Head of Buddha
Thailand. Sukhothai, 15th century
Thailand. Sukhothai kingdom, 15th century
H. 27 cm
Copper alloy with traces of lacquer and gold
The face is inscribed in an oval, the eyes half-closed and the smile slightly sketched. The raised eyebrow arches meet on the bridge of the nose, a characteristic feature of the period. The sculpture was once entirely lacquered and gilded.
Considered as the first autonomous Thai Buddhist art, free from external influences, the art of Sukhothai, highly prized by connoisseurs, embodies in the imagination what we expect from Siamese sculpture. With the schools of the north of the country, the kingdom of Lanna and Chieng Sen, Thailand has offered Buddhist sculpture an original and spiritual achievement.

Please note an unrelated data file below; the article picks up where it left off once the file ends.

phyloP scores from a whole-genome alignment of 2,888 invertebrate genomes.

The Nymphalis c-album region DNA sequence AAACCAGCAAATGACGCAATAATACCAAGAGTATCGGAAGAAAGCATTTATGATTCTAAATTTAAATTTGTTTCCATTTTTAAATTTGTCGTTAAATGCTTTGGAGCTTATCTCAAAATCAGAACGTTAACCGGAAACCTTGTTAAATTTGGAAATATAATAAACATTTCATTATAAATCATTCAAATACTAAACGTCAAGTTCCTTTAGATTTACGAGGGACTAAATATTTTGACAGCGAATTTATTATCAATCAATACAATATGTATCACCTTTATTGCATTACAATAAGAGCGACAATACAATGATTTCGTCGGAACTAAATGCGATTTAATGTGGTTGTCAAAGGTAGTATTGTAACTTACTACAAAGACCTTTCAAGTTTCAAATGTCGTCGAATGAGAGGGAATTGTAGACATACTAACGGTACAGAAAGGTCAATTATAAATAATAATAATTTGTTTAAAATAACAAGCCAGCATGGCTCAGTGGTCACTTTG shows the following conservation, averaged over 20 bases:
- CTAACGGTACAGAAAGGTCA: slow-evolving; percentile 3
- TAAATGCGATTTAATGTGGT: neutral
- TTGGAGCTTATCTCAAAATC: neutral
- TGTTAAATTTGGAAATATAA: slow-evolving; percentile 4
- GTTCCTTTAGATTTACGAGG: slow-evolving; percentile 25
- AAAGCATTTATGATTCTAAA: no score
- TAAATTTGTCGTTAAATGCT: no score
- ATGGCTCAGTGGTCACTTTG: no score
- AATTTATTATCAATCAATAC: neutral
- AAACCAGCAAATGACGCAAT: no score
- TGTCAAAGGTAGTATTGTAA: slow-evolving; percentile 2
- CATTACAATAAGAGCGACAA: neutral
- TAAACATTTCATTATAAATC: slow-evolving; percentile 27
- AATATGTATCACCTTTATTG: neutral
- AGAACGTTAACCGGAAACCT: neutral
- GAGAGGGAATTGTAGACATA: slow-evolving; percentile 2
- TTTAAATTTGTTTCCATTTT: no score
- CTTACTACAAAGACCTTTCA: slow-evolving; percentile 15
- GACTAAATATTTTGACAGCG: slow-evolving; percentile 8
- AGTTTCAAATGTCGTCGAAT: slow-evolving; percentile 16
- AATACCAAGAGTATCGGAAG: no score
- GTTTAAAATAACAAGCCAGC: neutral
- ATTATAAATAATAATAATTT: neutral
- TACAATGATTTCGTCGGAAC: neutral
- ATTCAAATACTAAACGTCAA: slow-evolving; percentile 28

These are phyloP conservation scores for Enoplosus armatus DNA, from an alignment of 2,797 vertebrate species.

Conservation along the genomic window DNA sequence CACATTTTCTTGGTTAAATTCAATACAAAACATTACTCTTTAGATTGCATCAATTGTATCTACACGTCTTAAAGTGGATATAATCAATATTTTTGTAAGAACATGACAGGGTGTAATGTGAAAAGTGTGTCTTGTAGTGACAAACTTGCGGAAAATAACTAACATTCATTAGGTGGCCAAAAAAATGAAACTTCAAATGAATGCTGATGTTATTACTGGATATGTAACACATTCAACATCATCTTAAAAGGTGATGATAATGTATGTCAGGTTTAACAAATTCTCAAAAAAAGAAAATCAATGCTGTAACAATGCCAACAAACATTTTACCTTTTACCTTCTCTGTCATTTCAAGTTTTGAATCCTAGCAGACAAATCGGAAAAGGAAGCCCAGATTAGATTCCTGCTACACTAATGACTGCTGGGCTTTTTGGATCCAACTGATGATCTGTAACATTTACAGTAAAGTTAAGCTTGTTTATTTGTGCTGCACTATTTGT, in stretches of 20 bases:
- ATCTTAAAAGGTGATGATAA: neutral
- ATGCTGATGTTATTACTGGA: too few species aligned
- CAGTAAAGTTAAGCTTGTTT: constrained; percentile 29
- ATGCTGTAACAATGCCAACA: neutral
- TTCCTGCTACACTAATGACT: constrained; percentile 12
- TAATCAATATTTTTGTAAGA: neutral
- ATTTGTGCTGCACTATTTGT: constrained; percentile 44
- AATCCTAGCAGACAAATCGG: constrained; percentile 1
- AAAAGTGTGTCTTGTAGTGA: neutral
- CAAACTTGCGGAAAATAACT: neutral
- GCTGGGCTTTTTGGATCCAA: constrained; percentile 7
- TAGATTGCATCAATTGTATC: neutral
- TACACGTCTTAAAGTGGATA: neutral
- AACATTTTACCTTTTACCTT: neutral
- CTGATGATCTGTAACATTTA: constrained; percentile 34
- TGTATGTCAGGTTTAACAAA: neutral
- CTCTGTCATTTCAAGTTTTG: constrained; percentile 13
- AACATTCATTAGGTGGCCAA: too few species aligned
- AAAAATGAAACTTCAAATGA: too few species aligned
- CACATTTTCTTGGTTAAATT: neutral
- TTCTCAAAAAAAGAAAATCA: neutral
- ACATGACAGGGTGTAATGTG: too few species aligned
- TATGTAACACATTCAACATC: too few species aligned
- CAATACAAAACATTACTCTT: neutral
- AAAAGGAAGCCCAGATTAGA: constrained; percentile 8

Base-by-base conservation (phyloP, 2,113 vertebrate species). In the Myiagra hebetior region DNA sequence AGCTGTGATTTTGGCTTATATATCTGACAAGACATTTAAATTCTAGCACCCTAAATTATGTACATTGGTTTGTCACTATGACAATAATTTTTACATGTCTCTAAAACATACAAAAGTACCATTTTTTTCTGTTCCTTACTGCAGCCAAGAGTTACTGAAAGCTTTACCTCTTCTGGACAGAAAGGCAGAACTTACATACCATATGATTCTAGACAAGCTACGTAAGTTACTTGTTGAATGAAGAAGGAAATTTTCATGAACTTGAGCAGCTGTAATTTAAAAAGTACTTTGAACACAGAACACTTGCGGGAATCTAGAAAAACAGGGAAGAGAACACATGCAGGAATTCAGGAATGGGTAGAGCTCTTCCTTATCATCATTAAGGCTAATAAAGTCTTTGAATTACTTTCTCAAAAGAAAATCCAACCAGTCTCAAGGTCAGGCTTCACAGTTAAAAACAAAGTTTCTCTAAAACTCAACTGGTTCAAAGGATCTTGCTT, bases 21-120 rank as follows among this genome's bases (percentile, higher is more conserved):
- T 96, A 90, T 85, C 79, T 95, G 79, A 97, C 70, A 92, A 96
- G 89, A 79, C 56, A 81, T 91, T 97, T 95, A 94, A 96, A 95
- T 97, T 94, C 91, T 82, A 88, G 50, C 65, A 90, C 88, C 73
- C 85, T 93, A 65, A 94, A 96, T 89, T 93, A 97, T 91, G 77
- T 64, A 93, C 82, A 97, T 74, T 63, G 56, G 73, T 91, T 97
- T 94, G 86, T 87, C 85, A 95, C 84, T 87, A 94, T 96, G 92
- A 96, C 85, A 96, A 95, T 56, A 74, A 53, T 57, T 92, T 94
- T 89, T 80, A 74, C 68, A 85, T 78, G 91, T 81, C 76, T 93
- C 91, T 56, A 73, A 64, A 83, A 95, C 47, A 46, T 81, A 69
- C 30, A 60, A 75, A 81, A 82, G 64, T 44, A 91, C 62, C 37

Document: Expertise written circa 1970-1980 by Josette Schulmann confirming the dating.
*Woodward Hiram W., The Sacred Sculpture of Thailand, the Alexander B. Griswold collection, The Walters Art Gallery, 1997, p.156 cat. no.157
*Marcel Nies Oriental Art, The Path to Enlightenment, 2013, p.52-53